Toddler Drowns in Apartment Complex Pool on Barren Springs Dr in Harris County, TX
Harris County, TX -- September 23, 2021, a 3-year-old boy was pronounced dead after being found in an apartment complex pool in north Harris County.
Authorities say the incident began around 5:00 p.m. when the child reportedly when missing at an apartment complex on the 700 block of Barren Springs Drive, north of Greenspoint. Preliminary investigation suggests the child wandered out of the gate of of a first-floor apartment's patio, then went to the pool. The gate to the pool area was not locked and the child got inside, then fell into the pool.
The boy was found unresponsive a short time later and was rushed to an area hospital where he was pronounced dead.
No further information is currently available.
Commentary on Swimming Pool Accident on Barren Springs Drive in Harris County
First and foremost, I am not here to speculate or speak about adult supervision for that boy. Most parents and guardians can attest that all it takes is the blink of an eye for a child to slip out of sight. My main concern lies more with how the toddler managed to access the pool all by himself. According to news stories residents said it was closed at the time of this incident, but the unlocked gate that a 3-year-old managed to open tells another story.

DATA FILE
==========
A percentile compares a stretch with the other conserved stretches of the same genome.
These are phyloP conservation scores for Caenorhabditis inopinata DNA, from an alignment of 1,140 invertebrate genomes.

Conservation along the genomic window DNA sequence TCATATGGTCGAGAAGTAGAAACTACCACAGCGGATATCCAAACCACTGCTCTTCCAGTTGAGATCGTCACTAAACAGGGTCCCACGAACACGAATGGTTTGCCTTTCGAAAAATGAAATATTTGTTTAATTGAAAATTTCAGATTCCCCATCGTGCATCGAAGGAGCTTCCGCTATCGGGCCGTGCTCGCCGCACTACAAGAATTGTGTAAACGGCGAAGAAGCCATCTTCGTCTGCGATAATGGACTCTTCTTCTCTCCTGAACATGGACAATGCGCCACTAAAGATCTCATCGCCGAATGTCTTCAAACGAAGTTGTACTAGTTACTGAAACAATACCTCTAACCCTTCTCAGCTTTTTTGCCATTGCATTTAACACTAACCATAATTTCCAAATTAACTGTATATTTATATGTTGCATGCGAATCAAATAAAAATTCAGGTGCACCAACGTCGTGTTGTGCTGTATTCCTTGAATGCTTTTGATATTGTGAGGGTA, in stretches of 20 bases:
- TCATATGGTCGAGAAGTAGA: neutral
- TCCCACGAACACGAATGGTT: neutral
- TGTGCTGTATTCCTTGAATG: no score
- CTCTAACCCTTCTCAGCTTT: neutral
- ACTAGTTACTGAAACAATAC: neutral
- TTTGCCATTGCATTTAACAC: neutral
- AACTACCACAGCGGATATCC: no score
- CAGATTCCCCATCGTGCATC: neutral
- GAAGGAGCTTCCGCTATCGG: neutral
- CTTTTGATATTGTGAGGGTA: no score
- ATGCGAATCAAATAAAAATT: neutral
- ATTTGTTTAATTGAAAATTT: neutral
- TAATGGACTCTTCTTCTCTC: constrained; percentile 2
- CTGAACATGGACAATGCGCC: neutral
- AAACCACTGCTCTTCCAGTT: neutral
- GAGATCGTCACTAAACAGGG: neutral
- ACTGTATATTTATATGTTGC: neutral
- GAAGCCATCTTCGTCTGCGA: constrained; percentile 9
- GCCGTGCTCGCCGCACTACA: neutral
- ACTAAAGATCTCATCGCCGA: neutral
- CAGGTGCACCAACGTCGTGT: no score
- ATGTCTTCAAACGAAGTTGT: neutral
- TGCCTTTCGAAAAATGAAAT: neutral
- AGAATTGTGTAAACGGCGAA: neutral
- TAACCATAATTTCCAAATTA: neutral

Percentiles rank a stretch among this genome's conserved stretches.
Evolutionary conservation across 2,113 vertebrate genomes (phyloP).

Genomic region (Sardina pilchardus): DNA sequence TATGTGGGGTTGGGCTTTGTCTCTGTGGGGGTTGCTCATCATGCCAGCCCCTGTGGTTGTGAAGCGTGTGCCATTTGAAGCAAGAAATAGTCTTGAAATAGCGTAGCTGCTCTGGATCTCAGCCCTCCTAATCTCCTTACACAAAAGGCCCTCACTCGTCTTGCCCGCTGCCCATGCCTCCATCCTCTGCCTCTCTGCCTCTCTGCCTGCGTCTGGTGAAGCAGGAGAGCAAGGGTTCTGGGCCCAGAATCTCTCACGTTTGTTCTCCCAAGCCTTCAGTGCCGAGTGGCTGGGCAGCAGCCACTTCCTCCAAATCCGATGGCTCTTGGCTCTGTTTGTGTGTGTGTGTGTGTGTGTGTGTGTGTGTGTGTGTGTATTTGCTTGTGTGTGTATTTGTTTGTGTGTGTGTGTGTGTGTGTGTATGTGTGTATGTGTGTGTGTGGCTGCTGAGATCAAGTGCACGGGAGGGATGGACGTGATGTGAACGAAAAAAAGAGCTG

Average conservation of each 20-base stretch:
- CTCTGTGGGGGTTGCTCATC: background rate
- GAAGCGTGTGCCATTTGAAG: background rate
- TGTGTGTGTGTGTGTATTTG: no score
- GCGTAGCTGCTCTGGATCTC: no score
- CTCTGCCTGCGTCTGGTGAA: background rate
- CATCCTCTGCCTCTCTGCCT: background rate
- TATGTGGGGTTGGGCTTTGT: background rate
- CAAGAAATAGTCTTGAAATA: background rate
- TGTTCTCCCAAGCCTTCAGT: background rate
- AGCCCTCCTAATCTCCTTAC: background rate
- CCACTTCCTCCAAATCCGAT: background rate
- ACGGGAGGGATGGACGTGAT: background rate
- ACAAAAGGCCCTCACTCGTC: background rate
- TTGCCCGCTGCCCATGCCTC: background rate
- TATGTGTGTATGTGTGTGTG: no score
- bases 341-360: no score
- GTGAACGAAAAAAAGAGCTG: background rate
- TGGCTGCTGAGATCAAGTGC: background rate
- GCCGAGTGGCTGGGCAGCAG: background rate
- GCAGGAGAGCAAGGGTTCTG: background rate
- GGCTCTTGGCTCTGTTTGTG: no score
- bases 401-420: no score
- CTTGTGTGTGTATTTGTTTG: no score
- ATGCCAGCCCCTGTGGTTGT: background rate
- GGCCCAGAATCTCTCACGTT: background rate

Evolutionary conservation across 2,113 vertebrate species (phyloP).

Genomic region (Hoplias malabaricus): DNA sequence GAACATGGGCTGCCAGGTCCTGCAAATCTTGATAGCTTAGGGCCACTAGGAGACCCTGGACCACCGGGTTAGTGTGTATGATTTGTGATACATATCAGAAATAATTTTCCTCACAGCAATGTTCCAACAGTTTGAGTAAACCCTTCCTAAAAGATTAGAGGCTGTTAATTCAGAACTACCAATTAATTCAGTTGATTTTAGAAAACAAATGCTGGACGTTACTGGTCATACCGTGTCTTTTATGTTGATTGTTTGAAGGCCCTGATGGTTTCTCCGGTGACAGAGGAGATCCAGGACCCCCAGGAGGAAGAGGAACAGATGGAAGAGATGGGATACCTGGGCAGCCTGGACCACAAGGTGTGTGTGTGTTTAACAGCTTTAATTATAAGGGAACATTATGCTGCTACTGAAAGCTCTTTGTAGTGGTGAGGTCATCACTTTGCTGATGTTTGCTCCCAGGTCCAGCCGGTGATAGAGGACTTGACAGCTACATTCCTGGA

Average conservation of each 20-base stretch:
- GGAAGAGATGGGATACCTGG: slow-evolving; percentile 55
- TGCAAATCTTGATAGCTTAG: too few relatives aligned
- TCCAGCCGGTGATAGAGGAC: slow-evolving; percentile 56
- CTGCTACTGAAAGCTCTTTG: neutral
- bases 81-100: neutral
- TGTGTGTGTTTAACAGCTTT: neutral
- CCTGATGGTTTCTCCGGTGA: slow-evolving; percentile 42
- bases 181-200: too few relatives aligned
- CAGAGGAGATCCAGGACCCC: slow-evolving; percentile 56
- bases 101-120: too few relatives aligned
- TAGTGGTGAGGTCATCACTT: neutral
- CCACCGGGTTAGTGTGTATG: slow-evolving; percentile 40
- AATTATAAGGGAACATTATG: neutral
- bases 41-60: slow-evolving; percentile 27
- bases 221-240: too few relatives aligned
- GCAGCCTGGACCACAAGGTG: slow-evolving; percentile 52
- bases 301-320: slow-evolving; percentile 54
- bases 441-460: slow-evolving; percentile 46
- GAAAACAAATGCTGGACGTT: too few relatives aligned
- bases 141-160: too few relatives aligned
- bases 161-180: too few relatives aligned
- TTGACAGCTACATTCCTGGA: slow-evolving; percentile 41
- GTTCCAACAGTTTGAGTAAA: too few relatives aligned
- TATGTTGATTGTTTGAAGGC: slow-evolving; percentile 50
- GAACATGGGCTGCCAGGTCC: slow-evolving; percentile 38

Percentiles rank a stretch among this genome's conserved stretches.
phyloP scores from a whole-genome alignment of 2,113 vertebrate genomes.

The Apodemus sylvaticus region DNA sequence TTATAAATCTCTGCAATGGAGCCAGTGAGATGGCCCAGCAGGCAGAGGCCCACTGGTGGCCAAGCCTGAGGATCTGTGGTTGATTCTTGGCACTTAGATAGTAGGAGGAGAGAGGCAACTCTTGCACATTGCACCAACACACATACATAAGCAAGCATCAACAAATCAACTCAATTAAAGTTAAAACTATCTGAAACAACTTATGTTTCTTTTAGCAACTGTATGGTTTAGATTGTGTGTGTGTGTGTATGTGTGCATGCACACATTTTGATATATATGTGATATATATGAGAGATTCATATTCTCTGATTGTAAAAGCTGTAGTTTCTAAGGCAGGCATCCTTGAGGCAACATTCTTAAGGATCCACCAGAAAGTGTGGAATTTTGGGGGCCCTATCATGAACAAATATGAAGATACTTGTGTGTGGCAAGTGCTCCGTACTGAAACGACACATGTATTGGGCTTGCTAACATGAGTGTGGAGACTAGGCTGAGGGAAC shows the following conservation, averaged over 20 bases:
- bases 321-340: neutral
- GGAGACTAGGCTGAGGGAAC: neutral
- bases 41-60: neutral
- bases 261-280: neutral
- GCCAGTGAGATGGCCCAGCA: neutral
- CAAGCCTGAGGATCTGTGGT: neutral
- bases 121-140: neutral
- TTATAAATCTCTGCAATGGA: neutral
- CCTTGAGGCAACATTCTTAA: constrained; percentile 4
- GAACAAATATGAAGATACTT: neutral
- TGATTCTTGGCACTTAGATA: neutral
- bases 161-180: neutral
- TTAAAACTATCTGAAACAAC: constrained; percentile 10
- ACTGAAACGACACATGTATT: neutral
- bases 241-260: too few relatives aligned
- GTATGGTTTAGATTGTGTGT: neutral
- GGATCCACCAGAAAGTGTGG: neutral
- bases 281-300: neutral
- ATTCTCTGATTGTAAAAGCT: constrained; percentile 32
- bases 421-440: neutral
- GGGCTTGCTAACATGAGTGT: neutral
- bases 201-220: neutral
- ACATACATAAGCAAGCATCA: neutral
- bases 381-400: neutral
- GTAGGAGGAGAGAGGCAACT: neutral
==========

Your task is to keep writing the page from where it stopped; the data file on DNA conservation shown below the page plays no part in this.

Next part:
Accidents of this nature are unfortunately far too common and typically fall within premises liability law. Under premises liability, the owner of a business or property must remove or secure all foreseeable hazards that potentially could harm someone with a right to be there. If someone is injured by a property condition that should have been addressed, then the property owner may be considered legally responsible.
Swimming pools in particular are the source of many serious incidents like this one and generally fall within the category of "attractive nuisances." Basically, there are hazards which curious young children are naturally drawn to--swimming pools being one of the most common and most harmful if a child falls in.
It is generally the property owner's responsibility to secure such hazards to prevent accidents just like this one. For pools that means putting a fence around them that a child can't climb and ensuring the gate to it is locked, which appears to have been neglected in this instance. Taking the proper precautions can save lives, so failing to do so may warrant consequences.
Premises liability exists to enforce safety standards among property owners. Without these laws protecting customers, residents, and attendees, business owners and managers could leave possible hazards untouched and let things rust, rot, and generally be dangerous to people who should reasonably expect to remain safe. It's unclear so far whether the apartment complex breached its responsibilities to the child and his family by failing to properly secure that pool, but the matter certainly bears further investigation.